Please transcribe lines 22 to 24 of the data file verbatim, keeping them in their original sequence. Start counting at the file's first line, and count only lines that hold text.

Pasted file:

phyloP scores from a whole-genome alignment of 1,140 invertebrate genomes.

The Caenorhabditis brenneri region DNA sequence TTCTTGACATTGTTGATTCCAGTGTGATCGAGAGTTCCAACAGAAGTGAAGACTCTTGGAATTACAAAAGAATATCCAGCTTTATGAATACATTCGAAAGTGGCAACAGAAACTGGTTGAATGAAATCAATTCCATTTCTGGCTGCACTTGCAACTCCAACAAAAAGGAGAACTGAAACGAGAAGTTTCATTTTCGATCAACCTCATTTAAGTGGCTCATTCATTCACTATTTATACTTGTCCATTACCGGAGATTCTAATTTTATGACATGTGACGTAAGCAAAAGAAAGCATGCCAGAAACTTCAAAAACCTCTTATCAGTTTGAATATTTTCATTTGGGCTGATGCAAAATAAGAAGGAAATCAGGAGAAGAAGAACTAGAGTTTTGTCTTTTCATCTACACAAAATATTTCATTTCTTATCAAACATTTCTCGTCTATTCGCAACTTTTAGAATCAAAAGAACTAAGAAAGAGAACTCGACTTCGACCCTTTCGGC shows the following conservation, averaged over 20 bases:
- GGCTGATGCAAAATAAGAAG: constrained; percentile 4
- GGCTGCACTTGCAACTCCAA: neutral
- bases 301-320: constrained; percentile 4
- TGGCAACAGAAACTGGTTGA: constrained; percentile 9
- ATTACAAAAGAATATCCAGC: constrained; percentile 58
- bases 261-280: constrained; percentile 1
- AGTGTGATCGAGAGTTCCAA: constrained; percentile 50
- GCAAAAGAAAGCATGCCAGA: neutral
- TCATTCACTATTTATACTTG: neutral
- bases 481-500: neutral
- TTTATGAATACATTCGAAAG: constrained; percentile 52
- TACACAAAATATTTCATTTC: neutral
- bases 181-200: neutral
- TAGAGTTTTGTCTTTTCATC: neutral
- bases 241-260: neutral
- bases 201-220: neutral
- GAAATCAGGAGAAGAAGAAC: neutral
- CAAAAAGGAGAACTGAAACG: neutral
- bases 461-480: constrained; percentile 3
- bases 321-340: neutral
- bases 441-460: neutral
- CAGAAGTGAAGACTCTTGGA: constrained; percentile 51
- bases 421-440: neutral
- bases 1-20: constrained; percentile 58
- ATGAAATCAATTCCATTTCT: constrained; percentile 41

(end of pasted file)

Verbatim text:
- bases 321-340: neutral
- bases 441-460: neutral
- CAGAAGTGAAGACTCTTGGA: constrained; percentile 51